Published May 11 2013
Whether ND DUI reform went far enough a ‘leap of faith’FARGO – After losing his son, daughter-in-law and granddaughter in a crash caused by a drunken driver last summer, Tom Deutscher prays that North Dakota’s tougher DUI law works.
Deutscher, who became an outspoken advocate for strengthening drunken- driving laws in the wake of the crash, is optimistic about parts of the new law, such as the mandatory participation in the 24/7 sobriety program for repeat offenders. He has mixed emotions about other tools considered but rejected by the Legislature, including ignition interlock devices and mandatory jail time for all first-time offenders.
Only time and statistics will tell if lawmakers made the right call, he said.
“I think you have to study it to see whether your decisions were sound,” he said Friday. “Some of this was a leap of faith based on other states.”
With the new law set to take effect Aug. 1, The Forum compared its penalties with those of neighboring states and found North Dakota’s law weaker in some aspects and tougher in others.
Mothers Against Drunk Driving, which in 2006 began campaigning for ignition interlock laws in every state for all offenders, applauded North Dakota’s new DUI law but indicated it will continue to push for mandatory interlock devices in the state.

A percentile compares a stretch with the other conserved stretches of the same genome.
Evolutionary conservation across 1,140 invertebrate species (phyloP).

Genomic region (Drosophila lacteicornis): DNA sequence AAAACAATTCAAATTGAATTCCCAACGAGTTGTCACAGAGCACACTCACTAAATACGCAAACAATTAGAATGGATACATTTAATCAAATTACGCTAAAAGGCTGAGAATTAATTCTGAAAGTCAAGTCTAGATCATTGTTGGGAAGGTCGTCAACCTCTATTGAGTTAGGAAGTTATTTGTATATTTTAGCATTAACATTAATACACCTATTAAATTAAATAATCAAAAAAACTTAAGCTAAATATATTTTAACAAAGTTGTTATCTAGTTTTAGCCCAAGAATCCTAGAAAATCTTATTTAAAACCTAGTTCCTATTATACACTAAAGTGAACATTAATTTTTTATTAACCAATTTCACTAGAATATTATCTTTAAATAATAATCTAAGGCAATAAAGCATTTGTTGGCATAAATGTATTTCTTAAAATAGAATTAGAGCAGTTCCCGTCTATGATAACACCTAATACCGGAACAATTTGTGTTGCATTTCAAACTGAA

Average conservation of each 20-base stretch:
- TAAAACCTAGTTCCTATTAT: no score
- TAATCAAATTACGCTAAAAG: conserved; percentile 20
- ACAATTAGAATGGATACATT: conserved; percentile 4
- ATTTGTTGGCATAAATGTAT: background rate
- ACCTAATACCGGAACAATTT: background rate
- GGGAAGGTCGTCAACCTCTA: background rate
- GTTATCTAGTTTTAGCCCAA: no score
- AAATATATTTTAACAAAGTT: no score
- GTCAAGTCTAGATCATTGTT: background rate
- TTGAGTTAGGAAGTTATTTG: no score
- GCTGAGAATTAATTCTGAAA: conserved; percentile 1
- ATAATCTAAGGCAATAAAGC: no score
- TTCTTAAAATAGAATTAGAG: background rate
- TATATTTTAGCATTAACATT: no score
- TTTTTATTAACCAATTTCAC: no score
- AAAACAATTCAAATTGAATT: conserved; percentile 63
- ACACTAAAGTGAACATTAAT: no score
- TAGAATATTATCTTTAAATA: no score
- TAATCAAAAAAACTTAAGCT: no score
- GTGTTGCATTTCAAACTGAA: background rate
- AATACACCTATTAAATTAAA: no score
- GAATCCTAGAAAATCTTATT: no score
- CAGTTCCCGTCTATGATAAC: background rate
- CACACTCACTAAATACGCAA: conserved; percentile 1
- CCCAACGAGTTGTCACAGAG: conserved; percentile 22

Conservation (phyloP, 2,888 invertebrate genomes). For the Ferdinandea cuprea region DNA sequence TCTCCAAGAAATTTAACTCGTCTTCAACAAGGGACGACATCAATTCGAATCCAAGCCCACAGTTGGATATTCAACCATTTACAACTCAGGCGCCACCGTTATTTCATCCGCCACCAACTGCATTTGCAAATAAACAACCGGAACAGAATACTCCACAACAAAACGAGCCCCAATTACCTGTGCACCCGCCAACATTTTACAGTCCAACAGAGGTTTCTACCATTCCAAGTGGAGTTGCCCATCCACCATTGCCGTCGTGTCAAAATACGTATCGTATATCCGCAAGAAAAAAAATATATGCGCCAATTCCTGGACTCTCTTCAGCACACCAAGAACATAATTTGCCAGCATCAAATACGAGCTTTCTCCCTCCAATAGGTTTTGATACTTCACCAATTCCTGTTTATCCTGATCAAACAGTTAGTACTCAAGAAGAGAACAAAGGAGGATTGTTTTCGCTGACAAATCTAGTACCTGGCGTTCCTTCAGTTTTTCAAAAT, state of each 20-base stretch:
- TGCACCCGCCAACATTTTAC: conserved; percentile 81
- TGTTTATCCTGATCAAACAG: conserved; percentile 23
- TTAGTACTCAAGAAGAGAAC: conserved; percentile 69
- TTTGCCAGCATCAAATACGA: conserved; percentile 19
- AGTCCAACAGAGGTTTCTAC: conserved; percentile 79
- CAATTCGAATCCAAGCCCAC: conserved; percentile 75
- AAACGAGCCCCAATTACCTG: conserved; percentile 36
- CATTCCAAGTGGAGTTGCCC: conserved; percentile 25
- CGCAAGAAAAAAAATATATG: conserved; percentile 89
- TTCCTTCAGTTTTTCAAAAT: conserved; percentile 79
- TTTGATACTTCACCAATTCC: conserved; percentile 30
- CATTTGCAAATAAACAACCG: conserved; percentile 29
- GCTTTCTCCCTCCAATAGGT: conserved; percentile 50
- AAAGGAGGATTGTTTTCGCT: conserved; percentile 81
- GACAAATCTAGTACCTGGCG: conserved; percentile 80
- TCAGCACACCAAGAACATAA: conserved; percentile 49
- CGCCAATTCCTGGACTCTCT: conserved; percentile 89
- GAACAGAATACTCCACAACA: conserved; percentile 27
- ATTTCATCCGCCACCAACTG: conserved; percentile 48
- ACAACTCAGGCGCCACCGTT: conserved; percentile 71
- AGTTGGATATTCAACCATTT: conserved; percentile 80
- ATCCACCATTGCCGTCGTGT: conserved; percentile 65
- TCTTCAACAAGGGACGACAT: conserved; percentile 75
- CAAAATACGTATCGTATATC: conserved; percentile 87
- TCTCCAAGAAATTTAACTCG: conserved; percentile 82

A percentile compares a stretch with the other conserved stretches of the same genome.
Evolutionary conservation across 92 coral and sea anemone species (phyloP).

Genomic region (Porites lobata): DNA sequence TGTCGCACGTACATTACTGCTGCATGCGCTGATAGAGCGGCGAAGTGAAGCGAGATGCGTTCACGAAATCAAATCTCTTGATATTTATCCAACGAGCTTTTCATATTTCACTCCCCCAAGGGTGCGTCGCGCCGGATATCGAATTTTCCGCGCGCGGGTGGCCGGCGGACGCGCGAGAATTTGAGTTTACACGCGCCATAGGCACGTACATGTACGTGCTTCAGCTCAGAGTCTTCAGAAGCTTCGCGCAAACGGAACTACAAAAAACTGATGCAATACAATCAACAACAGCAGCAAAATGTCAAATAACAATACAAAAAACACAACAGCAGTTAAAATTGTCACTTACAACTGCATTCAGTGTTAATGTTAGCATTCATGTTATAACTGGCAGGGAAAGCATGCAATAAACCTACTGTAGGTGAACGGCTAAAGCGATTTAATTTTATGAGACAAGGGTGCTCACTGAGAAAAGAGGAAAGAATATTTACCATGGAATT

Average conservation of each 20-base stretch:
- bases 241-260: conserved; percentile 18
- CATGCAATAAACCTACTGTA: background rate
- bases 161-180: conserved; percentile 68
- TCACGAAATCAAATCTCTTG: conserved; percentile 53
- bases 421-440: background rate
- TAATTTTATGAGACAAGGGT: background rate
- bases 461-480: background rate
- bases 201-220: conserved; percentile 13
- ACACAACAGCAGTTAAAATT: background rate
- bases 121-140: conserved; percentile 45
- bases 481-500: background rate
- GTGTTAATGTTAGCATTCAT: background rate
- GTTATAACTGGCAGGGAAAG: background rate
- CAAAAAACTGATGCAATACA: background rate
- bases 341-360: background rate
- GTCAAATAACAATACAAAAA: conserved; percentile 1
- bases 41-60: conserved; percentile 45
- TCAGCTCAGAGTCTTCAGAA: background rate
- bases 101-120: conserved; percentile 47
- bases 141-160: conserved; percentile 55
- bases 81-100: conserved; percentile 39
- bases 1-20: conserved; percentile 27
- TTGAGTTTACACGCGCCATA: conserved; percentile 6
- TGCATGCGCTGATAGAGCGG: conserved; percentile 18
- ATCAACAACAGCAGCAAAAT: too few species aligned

Ignition interlock devices are put in vehicles to prevent offenders from driving if their blood-alcohol concentration (BAC) is above a certain level.
Frank Harris, MADD’s state legislative affairs manager, noted that House Bill 1302 signed by Gov. Jack Dalrymple last month requires a legislative management study that must include a review of the use of interlock devices.
“Currently, 17 states require the use of interlocks for all convicted drunk drivers, and MADD hopes in 2015 North Dakota will join these states,” he said in an email.
To make its case, MADD refers to researchers at the U.S. Centers for Disease Control and Prevention who conducted a systematic review of 15 scientific studies on interlock devices. Their findings, published in the